Can fungal infection in the blood be used to diagnose fungal meningitis?

Updated: Jul 16, 2019
  • Author: Rodrigo Hasbun, MD, MPH; Chief Editor: Michael Stuart Bronze, MD  more...
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Answer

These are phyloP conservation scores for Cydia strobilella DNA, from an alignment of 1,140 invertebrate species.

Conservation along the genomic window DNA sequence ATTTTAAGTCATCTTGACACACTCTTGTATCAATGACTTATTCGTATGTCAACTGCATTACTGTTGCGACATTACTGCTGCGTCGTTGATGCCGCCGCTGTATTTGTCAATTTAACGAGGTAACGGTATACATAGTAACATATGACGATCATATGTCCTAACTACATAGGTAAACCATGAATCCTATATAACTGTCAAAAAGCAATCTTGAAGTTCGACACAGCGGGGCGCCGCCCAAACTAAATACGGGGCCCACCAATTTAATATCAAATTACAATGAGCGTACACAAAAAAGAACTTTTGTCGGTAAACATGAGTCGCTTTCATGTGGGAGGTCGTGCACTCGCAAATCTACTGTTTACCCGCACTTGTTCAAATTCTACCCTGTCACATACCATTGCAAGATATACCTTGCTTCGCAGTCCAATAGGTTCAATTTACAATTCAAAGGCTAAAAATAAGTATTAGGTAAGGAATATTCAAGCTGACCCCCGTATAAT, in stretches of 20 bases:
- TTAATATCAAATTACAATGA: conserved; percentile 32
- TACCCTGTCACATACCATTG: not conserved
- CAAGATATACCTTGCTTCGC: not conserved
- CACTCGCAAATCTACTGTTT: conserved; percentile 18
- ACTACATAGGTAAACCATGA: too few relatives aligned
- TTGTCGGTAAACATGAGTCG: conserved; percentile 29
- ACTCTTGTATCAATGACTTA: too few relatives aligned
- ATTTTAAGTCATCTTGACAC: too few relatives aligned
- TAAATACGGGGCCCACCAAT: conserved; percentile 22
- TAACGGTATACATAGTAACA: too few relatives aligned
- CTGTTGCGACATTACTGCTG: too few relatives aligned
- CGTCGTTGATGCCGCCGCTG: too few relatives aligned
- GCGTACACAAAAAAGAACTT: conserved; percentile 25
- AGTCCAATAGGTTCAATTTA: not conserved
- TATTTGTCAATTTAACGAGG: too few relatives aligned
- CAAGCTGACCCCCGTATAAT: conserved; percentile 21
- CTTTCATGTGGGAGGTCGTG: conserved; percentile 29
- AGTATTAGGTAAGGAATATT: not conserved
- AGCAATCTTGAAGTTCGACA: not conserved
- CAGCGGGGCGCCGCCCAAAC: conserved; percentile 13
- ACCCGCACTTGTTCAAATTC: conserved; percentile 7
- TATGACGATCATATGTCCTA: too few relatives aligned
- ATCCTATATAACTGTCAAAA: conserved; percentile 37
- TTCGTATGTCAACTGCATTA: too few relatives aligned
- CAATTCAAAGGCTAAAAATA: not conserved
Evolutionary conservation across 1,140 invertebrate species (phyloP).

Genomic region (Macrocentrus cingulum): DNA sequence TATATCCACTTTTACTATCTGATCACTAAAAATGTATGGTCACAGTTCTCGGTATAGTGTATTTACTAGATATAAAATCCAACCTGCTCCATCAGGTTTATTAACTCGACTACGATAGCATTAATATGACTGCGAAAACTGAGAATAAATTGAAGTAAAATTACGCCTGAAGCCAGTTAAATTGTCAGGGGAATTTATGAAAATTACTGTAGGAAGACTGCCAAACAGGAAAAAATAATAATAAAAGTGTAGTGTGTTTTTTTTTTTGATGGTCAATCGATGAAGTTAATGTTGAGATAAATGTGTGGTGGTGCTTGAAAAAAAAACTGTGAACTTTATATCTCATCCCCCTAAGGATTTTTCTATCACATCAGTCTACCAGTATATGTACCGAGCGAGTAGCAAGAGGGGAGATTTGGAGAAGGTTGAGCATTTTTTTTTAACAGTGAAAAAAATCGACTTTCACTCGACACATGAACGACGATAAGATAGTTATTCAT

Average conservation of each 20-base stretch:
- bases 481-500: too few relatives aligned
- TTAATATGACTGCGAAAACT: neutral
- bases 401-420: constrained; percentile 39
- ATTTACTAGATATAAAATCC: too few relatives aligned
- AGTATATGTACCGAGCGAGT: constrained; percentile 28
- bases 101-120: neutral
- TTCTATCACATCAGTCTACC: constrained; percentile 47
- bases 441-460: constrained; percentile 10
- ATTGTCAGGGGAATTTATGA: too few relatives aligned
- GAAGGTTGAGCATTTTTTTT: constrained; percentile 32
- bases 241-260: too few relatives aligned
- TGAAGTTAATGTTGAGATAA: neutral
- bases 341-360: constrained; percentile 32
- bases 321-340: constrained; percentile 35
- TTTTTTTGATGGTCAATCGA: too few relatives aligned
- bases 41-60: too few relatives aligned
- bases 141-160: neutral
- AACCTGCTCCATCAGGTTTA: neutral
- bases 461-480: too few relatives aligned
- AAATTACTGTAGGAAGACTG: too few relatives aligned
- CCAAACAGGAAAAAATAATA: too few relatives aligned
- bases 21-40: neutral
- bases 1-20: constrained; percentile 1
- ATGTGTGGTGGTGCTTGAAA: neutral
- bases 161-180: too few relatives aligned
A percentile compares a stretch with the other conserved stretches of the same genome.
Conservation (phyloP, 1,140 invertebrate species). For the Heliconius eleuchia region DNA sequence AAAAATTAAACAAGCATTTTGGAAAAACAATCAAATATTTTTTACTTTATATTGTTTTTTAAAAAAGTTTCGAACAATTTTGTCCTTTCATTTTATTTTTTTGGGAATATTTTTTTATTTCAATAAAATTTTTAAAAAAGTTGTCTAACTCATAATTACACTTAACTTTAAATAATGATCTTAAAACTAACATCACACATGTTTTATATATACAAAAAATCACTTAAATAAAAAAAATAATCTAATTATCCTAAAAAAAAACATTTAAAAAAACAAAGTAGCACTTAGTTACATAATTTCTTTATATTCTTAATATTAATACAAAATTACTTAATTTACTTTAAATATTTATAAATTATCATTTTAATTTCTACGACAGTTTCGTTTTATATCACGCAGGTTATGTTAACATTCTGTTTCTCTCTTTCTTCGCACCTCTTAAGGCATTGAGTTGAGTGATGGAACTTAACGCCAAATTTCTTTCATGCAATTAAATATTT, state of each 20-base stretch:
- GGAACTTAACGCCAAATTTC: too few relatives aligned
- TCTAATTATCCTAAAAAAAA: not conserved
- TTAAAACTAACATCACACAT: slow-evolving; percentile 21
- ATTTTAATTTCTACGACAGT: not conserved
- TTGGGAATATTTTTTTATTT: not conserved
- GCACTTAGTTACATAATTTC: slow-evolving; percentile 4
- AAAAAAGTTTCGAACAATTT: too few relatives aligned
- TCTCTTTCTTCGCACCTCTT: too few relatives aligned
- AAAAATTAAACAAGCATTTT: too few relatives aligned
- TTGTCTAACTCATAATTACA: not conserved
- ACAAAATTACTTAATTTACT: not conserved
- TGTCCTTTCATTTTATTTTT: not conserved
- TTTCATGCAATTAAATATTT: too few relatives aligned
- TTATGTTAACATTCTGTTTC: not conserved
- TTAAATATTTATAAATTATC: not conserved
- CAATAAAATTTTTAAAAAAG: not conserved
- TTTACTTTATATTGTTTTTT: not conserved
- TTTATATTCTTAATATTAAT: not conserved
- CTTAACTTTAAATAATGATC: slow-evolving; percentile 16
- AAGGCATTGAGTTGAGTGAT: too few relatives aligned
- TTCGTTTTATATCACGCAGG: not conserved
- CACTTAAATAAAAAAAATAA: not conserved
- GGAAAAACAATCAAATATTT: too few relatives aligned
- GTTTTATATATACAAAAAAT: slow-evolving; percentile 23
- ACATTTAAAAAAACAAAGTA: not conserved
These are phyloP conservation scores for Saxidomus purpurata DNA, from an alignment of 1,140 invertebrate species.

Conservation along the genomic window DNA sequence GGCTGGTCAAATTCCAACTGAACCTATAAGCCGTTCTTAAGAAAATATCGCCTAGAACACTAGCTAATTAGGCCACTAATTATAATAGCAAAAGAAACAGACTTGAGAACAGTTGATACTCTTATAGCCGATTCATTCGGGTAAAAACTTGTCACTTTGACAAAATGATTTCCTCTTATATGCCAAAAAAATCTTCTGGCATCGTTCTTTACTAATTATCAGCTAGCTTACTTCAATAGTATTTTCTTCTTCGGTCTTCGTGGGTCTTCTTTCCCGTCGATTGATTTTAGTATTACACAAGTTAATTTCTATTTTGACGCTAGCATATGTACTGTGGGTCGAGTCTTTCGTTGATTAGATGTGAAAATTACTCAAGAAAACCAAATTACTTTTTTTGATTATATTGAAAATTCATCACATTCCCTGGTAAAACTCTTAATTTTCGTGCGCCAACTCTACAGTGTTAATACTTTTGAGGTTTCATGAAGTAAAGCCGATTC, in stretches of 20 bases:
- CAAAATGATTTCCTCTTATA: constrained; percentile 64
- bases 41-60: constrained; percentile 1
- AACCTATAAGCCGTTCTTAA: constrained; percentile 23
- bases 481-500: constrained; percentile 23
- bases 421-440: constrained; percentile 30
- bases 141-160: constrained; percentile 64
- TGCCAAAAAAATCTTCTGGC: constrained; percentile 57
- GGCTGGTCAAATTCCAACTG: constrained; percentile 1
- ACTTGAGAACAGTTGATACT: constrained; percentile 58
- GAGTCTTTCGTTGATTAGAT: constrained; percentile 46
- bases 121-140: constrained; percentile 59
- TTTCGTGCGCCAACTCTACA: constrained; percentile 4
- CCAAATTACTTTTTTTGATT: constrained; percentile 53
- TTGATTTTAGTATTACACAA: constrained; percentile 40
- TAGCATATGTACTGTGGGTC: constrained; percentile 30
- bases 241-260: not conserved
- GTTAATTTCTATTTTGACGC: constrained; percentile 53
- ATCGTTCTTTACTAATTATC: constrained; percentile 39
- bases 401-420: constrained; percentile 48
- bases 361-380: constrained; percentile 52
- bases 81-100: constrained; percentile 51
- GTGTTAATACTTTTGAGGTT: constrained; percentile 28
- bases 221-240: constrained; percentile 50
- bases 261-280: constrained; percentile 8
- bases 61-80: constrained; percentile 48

A test used to detect fungal infection in the blood was successfully used in the diagnosis of fungal meningitis in an outbreak caused by contaminated steroids. [29] This outbreak involved 13,534 US patients who underwent epidural steroid injection and were exposed to methylprednisolone acetate from lots contaminated with environmental fungi; hundreds of these individuals developed serious CNS complications. The test (Fungitell, Beacon Diagnostics Laboratories), which measures levels of b-D-glucan (a glycoprotein found in the fungal cell wall), was used in CSF samples from patients exposed to the contaminated steroids who had negative fungal culture and polymerase chain reaction results. All patients with fungal meningitis had detectable b-D-glucan in their CSF. [29]


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